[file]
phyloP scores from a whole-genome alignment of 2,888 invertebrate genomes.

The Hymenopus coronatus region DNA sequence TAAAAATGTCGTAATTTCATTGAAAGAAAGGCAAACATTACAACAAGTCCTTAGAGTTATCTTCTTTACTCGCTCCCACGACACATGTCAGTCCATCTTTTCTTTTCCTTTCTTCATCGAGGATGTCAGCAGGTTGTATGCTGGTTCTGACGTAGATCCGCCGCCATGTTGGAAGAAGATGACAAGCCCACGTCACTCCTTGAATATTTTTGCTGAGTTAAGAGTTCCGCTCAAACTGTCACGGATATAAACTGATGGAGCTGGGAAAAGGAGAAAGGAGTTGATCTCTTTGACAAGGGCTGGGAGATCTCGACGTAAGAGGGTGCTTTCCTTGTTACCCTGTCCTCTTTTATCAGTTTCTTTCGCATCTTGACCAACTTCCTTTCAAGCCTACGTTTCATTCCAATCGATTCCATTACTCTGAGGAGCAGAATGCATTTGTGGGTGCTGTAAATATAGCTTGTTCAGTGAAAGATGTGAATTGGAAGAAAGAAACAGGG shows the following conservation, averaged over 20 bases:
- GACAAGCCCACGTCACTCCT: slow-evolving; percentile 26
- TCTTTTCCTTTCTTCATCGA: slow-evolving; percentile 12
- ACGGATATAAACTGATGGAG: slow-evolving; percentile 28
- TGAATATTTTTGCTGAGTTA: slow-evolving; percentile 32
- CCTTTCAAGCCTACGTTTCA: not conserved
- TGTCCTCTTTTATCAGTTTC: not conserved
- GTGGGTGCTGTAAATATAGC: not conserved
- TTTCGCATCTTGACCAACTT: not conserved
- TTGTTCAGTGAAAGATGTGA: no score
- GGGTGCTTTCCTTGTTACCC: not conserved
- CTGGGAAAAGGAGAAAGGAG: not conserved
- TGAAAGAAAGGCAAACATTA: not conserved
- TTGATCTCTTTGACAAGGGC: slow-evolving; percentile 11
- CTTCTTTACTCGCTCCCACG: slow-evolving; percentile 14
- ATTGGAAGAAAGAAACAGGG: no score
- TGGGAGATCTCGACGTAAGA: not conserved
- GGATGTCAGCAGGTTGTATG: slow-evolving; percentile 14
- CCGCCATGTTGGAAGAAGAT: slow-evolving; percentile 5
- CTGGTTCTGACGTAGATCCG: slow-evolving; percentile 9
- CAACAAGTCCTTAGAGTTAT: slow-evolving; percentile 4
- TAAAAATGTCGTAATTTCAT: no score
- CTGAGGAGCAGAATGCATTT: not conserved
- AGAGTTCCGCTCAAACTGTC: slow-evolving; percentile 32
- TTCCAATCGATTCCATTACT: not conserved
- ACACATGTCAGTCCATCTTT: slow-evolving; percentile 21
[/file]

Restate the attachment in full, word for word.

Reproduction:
phyloP scores from a whole-genome alignment of 2,888 invertebrate genomes.

The Hymenopus coronatus region DNA sequence TAAAAATGTCGTAATTTCATTGAAAGAAAGGCAAACATTACAACAAGTCCTTAGAGTTATCTTCTTTACTCGCTCCCACGACACATGTCAGTCCATCTTTTCTTTTCCTTTCTTCATCGAGGATGTCAGCAGGTTGTATGCTGGTTCTGACGTAGATCCGCCGCCATGTTGGAAGAAGATGACAAGCCCACGTCACTCCTTGAATATTTTTGCTGAGTTAAGAGTTCCGCTCAAACTGTCACGGATATAAACTGATGGAGCTGGGAAAAGGAGAAAGGAGTTGATCTCTTTGACAAGGGCTGGGAGATCTCGACGTAAGAGGGTGCTTTCCTTGTTACCCTGTCCTCTTTTATCAGTTTCTTTCGCATCTTGACCAACTTCCTTTCAAGCCTACGTTTCATTCCAATCGATTCCATTACTCTGAGGAGCAGAATGCATTTGTGGGTGCTGTAAATATAGCTTGTTCAGTGAAAGATGTGAATTGGAAGAAAGAAACAGGG shows the following conservation, averaged over 20 bases:
- GACAAGCCCACGTCACTCCT: slow-evolving; percentile 26
- TCTTTTCCTTTCTTCATCGA: slow-evolving; percentile 12
- ACGGATATAAACTGATGGAG: slow-evolving; percentile 28
- TGAATATTTTTGCTGAGTTA: slow-evolving; percentile 32
- CCTTTCAAGCCTACGTTTCA: not conserved
- TGTCCTCTTTTATCAGTTTC: not conserved
- GTGGGTGCTGTAAATATAGC: not conserved
- TTTCGCATCTTGACCAACTT: not conserved
- TTGTTCAGTGAAAGATGTGA: no score
- GGGTGCTTTCCTTGTTACCC: not conserved
- CTGGGAAAAGGAGAAAGGAG: not conserved
- TGAAAGAAAGGCAAACATTA: not conserved
- TTGATCTCTTTGACAAGGGC: slow-evolving; percentile 11
- CTTCTTTACTCGCTCCCACG: slow-evolving; percentile 14
- ATTGGAAGAAAGAAACAGGG: no score
- TGGGAGATCTCGACGTAAGA: not conserved
- GGATGTCAGCAGGTTGTATG: slow-evolving; percentile 14
- CCGCCATGTTGGAAGAAGAT: slow-evolving; percentile 5
- CTGGTTCTGACGTAGATCCG: slow-evolving; percentile 9
- CAACAAGTCCTTAGAGTTAT: slow-evolving; percentile 4
- TAAAAATGTCGTAATTTCAT: no score
- CTGAGGAGCAGAATGCATTT: not conserved
- AGAGTTCCGCTCAAACTGTC: slow-evolving; percentile 32
- TTCCAATCGATTCCATTACT: not conserved
- ACACATGTCAGTCCATCTTT: slow-evolving; percentile 21